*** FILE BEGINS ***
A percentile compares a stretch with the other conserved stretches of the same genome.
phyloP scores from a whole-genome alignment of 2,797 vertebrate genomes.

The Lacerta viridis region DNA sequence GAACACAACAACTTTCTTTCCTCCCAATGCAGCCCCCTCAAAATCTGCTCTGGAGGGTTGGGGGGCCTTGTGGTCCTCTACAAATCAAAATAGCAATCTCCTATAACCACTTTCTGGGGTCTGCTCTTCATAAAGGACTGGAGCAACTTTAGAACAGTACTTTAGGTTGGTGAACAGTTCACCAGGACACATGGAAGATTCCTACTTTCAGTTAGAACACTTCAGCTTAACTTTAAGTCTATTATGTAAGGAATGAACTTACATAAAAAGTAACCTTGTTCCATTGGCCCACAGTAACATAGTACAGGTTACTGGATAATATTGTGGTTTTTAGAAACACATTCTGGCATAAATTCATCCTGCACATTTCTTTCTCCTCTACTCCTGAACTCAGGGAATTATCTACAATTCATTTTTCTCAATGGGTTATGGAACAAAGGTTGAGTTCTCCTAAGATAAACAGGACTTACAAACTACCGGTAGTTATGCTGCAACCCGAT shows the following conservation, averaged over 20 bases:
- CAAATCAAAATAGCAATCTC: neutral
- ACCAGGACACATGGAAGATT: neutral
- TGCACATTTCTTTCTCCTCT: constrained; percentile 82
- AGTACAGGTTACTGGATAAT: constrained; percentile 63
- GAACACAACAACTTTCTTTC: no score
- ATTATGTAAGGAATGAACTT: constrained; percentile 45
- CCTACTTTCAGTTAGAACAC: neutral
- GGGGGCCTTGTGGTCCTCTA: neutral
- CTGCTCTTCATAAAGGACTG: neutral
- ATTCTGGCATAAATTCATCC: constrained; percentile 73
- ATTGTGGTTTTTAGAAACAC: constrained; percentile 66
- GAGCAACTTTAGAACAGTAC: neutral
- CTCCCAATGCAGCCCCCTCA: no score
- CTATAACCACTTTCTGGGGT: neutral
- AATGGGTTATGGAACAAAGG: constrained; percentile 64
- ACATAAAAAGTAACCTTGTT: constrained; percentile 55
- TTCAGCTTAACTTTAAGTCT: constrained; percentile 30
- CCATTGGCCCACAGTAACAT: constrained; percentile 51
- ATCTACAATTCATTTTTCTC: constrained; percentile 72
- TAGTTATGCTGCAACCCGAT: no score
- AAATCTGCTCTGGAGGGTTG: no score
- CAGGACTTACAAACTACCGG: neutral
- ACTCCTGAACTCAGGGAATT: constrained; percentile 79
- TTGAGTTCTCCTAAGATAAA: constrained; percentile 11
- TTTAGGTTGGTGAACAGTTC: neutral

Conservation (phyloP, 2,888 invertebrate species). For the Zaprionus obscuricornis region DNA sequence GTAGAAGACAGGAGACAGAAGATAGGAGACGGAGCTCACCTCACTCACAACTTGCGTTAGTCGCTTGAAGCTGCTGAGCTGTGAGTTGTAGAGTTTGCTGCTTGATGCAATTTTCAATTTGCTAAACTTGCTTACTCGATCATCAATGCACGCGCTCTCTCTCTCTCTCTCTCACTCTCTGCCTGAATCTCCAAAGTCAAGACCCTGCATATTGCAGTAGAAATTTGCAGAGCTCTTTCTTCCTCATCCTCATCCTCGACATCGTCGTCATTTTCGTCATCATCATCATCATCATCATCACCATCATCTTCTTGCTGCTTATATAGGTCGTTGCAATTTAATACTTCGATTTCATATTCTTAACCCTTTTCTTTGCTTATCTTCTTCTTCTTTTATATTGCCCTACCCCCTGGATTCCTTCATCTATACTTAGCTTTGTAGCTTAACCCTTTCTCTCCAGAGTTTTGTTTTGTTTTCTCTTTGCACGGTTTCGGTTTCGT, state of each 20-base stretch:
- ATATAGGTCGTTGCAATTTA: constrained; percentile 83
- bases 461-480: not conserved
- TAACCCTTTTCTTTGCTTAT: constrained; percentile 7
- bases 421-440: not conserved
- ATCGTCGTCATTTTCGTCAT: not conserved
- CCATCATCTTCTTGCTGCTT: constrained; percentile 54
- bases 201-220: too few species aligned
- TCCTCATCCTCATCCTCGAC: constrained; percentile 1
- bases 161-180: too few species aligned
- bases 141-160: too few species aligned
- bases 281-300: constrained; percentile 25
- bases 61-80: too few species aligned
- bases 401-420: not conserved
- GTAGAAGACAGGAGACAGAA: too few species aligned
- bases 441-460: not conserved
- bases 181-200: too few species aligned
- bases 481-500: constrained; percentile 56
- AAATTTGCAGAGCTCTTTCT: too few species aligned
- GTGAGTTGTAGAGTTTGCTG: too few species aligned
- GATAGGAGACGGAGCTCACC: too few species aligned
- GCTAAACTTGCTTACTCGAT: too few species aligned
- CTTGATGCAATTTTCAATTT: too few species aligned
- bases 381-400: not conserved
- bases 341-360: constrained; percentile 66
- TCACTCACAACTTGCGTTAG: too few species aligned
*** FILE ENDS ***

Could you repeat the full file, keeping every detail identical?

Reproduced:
A percentile compares a stretch with the other conserved stretches of the same genome.
phyloP scores from a whole-genome alignment of 2,797 vertebrate genomes.

The Lacerta viridis region DNA sequence GAACACAACAACTTTCTTTCCTCCCAATGCAGCCCCCTCAAAATCTGCTCTGGAGGGTTGGGGGGCCTTGTGGTCCTCTACAAATCAAAATAGCAATCTCCTATAACCACTTTCTGGGGTCTGCTCTTCATAAAGGACTGGAGCAACTTTAGAACAGTACTTTAGGTTGGTGAACAGTTCACCAGGACACATGGAAGATTCCTACTTTCAGTTAGAACACTTCAGCTTAACTTTAAGTCTATTATGTAAGGAATGAACTTACATAAAAAGTAACCTTGTTCCATTGGCCCACAGTAACATAGTACAGGTTACTGGATAATATTGTGGTTTTTAGAAACACATTCTGGCATAAATTCATCCTGCACATTTCTTTCTCCTCTACTCCTGAACTCAGGGAATTATCTACAATTCATTTTTCTCAATGGGTTATGGAACAAAGGTTGAGTTCTCCTAAGATAAACAGGACTTACAAACTACCGGTAGTTATGCTGCAACCCGAT shows the following conservation, averaged over 20 bases:
- CAAATCAAAATAGCAATCTC: neutral
- ACCAGGACACATGGAAGATT: neutral
- TGCACATTTCTTTCTCCTCT: constrained; percentile 82
- AGTACAGGTTACTGGATAAT: constrained; percentile 63
- GAACACAACAACTTTCTTTC: no score
- ATTATGTAAGGAATGAACTT: constrained; percentile 45
- CCTACTTTCAGTTAGAACAC: neutral
- GGGGGCCTTGTGGTCCTCTA: neutral
- CTGCTCTTCATAAAGGACTG: neutral
- ATTCTGGCATAAATTCATCC: constrained; percentile 73
- ATTGTGGTTTTTAGAAACAC: constrained; percentile 66
- GAGCAACTTTAGAACAGTAC: neutral
- CTCCCAATGCAGCCCCCTCA: no score
- CTATAACCACTTTCTGGGGT: neutral
- AATGGGTTATGGAACAAAGG: constrained; percentile 64
- ACATAAAAAGTAACCTTGTT: constrained; percentile 55
- TTCAGCTTAACTTTAAGTCT: constrained; percentile 30
- CCATTGGCCCACAGTAACAT: constrained; percentile 51
- ATCTACAATTCATTTTTCTC: constrained; percentile 72
- TAGTTATGCTGCAACCCGAT: no score
- AAATCTGCTCTGGAGGGTTG: no score
- CAGGACTTACAAACTACCGG: neutral
- ACTCCTGAACTCAGGGAATT: constrained; percentile 79
- TTGAGTTCTCCTAAGATAAA: constrained; percentile 11
- TTTAGGTTGGTGAACAGTTC: neutral

Conservation (phyloP, 2,888 invertebrate species). For the Zaprionus obscuricornis region DNA sequence GTAGAAGACAGGAGACAGAAGATAGGAGACGGAGCTCACCTCACTCACAACTTGCGTTAGTCGCTTGAAGCTGCTGAGCTGTGAGTTGTAGAGTTTGCTGCTTGATGCAATTTTCAATTTGCTAAACTTGCTTACTCGATCATCAATGCACGCGCTCTCTCTCTCTCTCTCTCACTCTCTGCCTGAATCTCCAAAGTCAAGACCCTGCATATTGCAGTAGAAATTTGCAGAGCTCTTTCTTCCTCATCCTCATCCTCGACATCGTCGTCATTTTCGTCATCATCATCATCATCATCATCACCATCATCTTCTTGCTGCTTATATAGGTCGTTGCAATTTAATACTTCGATTTCATATTCTTAACCCTTTTCTTTGCTTATCTTCTTCTTCTTTTATATTGCCCTACCCCCTGGATTCCTTCATCTATACTTAGCTTTGTAGCTTAACCCTTTCTCTCCAGAGTTTTGTTTTGTTTTCTCTTTGCACGGTTTCGGTTTCGT, state of each 20-base stretch:
- ATATAGGTCGTTGCAATTTA: constrained; percentile 83
- bases 461-480: not conserved
- TAACCCTTTTCTTTGCTTAT: constrained; percentile 7
- bases 421-440: not conserved
- ATCGTCGTCATTTTCGTCAT: not conserved
- CCATCATCTTCTTGCTGCTT: constrained; percentile 54
- bases 201-220: too few species aligned
- TCCTCATCCTCATCCTCGAC: constrained; percentile 1
- bases 161-180: too few species aligned
- bases 141-160: too few species aligned
- bases 281-300: constrained; percentile 25
- bases 61-80: too few species aligned
- bases 401-420: not conserved
- GTAGAAGACAGGAGACAGAA: too few species aligned
- bases 441-460: not conserved
- bases 181-200: too few species aligned
- bases 481-500: constrained; percentile 56
- AAATTTGCAGAGCTCTTTCT: too few species aligned
- GTGAGTTGTAGAGTTTGCTG: too few species aligned
- GATAGGAGACGGAGCTCACC: too few species aligned
- GCTAAACTTGCTTACTCGAT: too few species aligned
- CTTGATGCAATTTTCAATTT: too few species aligned
- bases 381-400: not conserved
- bases 341-360: constrained; percentile 66
- TCACTCACAACTTGCGTTAG: too few species aligned